And the days of work at the Lake Champlain Bridge and Chimney Point are coming to a close. Every day out there brings back memories to my early days in Vermont. A preview here is Pier 3 of the old bridge with Pier 6 of the new bridge in the background. What a difference!
Nice house, right?
I love to drive, even if I’m driving alone, but the downside is that the level of sight-seeing is less than if I were passenger (generally speaking; I suppose it could just be a different perspective). So, as I’ve passed this house from time to time, I’ve thought a variety of things (please don’t judge me based on my split second drive-by thoughts):
Ooh, cute house.
Central chimney. Pedimented windows. Wood shingle roof.
Something looks different about it.
It’s too perfect.
Is that new construction? It’s a good imitation of historic. It’s going for connected architecture, I guess.
Clearly a new garage.
One of these days I’ve got to take a picture.
It must have a nice view.
Finally, earlier this week, I stopped on the side of the road to take a picture (and my car was greeted by a large German shepherd…oh the perils of roadside photography). Since I wasn’t just driving by, I could actually look at the house, in all of its confusing manner.
New or historic? Where are the front steps?
Aside from the too-perfectness, what gives it away?
Click on the picture and zoom in. Check out the foundation. It’s poured concrete; a concrete slab. A historic house with a massive central chimney would not have a poured foundation — among other things.
What do you think?
Do you agree? What would you say about this house?
Is it an example of new construction to blend in with surrounding historic homes? Or is it too confusing? Maybe you can spot the obvious new characteristics right away, but I have to admit that this house perplexes me more than others.
The Elgin Springs House in Panton, Vermont was built ca. 1845 by architect James Gorham. Originally a Classic Cottage, the Greek Revival addition (right) was built ca. 1850. Owner Solomon Allen and his son, Hiram, started an enterprise focused on the supposed medicinal qualities of nearby Elgin Springs. Guests to this boarding house/inn were encouraged to drink from a spring on a nearby hill, which would “purify blood.”
The book, New England: A Handbook for Travellers by Moses Foster Stewart (1875) writes of Elgin Springs, “About 3 miles south of Vergennes are fine cascades of Otter Creek, near which is the Elgin Spring (small hotel) containing sulphates [sic] of magnesia, iron, and soda, and carbonates of soda and lime” (page 184).
The Vermont State Historic Sites & Structures Survey recorded this house in 1977. At that it had already been abandoned and was identified as threatened. Now, 34 years later, the house sits abandoned and seems to facing demolition by neglect. As to the reasoning and its fate? I’ve only heard in passing that it’s caught up in a family matter.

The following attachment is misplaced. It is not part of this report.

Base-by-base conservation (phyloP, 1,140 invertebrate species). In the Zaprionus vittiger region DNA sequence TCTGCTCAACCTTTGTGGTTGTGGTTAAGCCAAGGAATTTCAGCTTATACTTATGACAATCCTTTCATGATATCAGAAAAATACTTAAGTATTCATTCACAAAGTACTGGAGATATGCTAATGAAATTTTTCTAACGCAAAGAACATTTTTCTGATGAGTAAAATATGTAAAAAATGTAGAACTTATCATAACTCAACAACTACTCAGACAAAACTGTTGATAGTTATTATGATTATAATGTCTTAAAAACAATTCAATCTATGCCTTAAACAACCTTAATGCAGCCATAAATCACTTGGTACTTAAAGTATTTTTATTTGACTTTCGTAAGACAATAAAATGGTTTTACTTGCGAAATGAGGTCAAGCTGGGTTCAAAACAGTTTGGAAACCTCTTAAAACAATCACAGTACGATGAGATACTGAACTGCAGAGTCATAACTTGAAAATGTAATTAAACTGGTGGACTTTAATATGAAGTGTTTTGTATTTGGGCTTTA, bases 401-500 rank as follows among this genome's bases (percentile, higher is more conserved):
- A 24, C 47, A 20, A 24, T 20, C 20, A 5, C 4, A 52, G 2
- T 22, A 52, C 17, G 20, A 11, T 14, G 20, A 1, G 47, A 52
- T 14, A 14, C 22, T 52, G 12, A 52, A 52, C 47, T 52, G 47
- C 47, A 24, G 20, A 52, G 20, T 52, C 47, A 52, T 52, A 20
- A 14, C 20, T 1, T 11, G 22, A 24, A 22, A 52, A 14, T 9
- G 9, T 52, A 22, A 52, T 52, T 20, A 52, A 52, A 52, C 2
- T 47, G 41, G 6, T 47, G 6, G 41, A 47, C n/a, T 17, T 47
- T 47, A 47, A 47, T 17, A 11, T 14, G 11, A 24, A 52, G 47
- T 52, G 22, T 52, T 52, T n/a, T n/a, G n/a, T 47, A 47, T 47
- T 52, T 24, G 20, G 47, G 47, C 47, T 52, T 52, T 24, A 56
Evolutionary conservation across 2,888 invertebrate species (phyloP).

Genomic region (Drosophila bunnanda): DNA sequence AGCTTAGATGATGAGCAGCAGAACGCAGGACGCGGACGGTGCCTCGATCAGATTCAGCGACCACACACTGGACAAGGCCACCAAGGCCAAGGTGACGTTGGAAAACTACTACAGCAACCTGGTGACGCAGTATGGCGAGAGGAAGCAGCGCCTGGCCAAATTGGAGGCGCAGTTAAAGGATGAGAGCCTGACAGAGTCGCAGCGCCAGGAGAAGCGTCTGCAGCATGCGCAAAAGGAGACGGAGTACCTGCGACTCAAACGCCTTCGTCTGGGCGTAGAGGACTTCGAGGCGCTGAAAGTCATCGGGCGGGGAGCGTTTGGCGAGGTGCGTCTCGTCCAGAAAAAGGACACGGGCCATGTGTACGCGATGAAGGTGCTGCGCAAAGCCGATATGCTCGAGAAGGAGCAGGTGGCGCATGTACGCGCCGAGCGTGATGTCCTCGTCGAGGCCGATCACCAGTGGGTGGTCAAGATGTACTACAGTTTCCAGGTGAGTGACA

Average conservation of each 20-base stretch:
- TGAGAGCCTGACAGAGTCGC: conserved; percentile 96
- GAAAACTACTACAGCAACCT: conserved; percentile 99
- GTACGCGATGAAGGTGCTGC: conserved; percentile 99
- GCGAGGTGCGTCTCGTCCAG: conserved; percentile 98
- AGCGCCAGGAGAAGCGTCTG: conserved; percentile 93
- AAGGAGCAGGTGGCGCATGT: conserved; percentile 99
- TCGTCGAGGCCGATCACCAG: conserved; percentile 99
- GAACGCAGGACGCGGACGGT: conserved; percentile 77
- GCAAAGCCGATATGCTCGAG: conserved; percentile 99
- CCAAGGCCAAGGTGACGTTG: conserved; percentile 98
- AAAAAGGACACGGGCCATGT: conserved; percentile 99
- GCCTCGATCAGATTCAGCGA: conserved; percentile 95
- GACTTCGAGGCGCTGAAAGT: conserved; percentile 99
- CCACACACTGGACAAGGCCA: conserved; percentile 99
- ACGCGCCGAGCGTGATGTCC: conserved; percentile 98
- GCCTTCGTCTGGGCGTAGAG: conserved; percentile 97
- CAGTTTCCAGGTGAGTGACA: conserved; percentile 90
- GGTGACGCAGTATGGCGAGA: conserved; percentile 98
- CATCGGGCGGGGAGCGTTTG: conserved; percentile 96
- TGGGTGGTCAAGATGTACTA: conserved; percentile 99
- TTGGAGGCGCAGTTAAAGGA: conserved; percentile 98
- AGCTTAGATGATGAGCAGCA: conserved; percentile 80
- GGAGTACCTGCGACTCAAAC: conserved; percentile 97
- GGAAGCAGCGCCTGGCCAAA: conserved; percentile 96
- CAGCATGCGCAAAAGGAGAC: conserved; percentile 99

The poor, poor house.
For those interested, yes, there is a “Keep Out/No Trespassing” sign. These pictures were taken from the road. And, of course, I love this house.
Historical information obtained from The Historic Architecture of Addison County: Vermont State Register of Historic Places, published by the Vermont Division for Historic Preservation (1992).
As I’ve proclaimed, I love Vermont. For Part 2 of my love letter to the state, to show rather than tell, here is a collection of some of my favorite Vermont photographs that I’ve snapped throughout this past year. Enjoy this entirely subjective selection, much of which is landscaped focused.
I’ve been driving past this sign for a while now and I just love it. It screams summer in rural America. It’s not a billboard, but a large sign on a farm vehicle. I had to stop to snap a few shots of this great display of community enthusiasm. By no means am I photo editing expert or anything close, but I enjoyed playing with effects.
Hope you are enjoying your summer!
History & film buffs: You may have noticed that Google is celebrating the 71st birthday of The Wizard of Oz movie (1939). I just love Judy Garland. The book is titled The Wonderful Wizard of Oz, dating to 1900.
It’s county fair season in Vermont! Visit the proclaimed largest agricultural fair (in Vermont), the 62nd Addison County fair through Sunday August 14.
Taking a road trip soon? Check out Roadside Peek for a large collection of neon, kitsch, maps, attractions, and a roadside blog. The formatting of the site seems a bit off, but the information is very entertaining.
Meet the new President of the National Trust, Stephanie Meeks, via a video and a letter on the Preservation Nation blog.
I Googled “I love historic preservation” and some of the first links I see include quotes that say, “I love historic preservation, but…” That is not what should appear! No qualifiers! What do you think?
On a happier note, more and more organizations are providing curriculum assistance for teachers who want to engage their students in historic preservation and history. Check out the Teachers and Students Portal from the Wisconsin Historical Society.
If I had my own street, it would surely be this: